Episode #10

Hilton Als

« previous episode

Monday, January 23, 2017

Hilton Als Hilton Als (Sean Pressley)

Hilton Als is an intellectual omnivore who roots his art and criticism in reality and a search for the truth. A writer, New Yorker theater critic, curator, photographer, director and professor, Als’s work gracefully slips between genres to comment on contemporary American politics, pop culture and the African-American experience and to place the current condition in a longer history.

In this tenth and final episode of the first season of Helga, Als and Davis talk about what he learned living next to Sonic Youth's Kim Gordon and Thurston Moore, and how to get comfortable owning your anger and art-making.

"Don’t worry. Don’t be good. Be ruthless in making the most beautiful thing you can do." -Hilton Als

Subscribe to Helga on iTunes or wherever you get your podcasts, and follow Helga Davis on Facebook.

Hosted by:

Helga Davis

Produced by:

Julia Alsop


Alex Ambrose


Curtis Macdonald

Comments [3]

larassa kabel from Des Moines IA

I've loved getting to hear smart accomplished artists share such personal perspectives on creativity and careers and life in general. It is refreshing to see the inner workings of a creative life instead of the cleaned up, hero's journey version we usually hear from journalists. It shows other people that creating is messy and full of failure no matter who you are, and encourages everyone who has considered a life in the arts to just DO. Why not? I was struck by many of the things Hilton had to say and wish there was a transcript of this show. Any possibility of this in the future?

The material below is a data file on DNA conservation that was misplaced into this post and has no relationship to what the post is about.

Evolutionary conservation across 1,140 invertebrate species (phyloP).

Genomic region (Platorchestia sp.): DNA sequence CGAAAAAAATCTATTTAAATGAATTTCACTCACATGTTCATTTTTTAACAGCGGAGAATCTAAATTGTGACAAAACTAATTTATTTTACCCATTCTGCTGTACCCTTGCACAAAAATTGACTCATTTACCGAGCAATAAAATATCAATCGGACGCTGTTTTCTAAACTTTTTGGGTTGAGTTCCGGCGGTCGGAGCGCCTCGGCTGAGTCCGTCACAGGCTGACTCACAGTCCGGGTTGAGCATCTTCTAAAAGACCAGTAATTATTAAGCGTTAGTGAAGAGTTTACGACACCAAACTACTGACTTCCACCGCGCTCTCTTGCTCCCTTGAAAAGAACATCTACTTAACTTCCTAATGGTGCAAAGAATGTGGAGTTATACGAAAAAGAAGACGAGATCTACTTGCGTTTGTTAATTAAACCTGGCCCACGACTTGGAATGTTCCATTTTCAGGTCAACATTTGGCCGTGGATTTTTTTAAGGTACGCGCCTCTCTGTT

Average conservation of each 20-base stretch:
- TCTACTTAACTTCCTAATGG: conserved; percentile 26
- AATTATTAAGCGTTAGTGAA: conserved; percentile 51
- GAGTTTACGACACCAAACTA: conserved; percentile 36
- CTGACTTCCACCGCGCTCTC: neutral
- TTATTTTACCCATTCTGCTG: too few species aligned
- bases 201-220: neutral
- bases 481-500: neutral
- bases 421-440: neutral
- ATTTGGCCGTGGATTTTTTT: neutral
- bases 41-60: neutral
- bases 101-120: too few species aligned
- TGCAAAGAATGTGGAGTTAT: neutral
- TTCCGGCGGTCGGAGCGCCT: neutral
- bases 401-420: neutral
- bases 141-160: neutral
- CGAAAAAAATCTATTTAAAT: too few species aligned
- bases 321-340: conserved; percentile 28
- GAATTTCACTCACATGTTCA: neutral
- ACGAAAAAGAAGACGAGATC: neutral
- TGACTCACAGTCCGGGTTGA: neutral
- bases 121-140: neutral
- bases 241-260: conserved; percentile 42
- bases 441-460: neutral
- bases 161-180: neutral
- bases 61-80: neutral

Feb. 03 2017 07:06 AM
Anne Phelan from Brooklyn

Just heard your Hilton Als interview. Fantastic! Particularly heartening for those artists who are not spring chickens. Thank you.

Jan. 25 2017 07:30 PM
Richard Kelso from NYC

Thanks for such an insightful and honest interview. It was fascinating to me to hear Als be so vulnerable in talking about his therapy, his anger, his art--from a man whose writing is so brilliant and (sometimes) august, I couldn't imagine that he had personal fears, doubts, insecurities.
As an African American male myself, I recall reading Douglass' narrative and being nearly in tears as I read how he learned to read and how that transformed his awareness of who he was and what he was born into. Enraging, indeed, but also ennobling--from the depths of vicious oppression to freedom of the mind (notwithstanding the persistence of external oppression and oppression internalized). Being ruthless in achieving excellence echoes advice given by Dr. King in his speech on the three dimensions of life and his address to black Philadelphia high school students in '57.

Jan. 23 2017 08:40 PM

Leave a Comment

Email addresses are required but never displayed.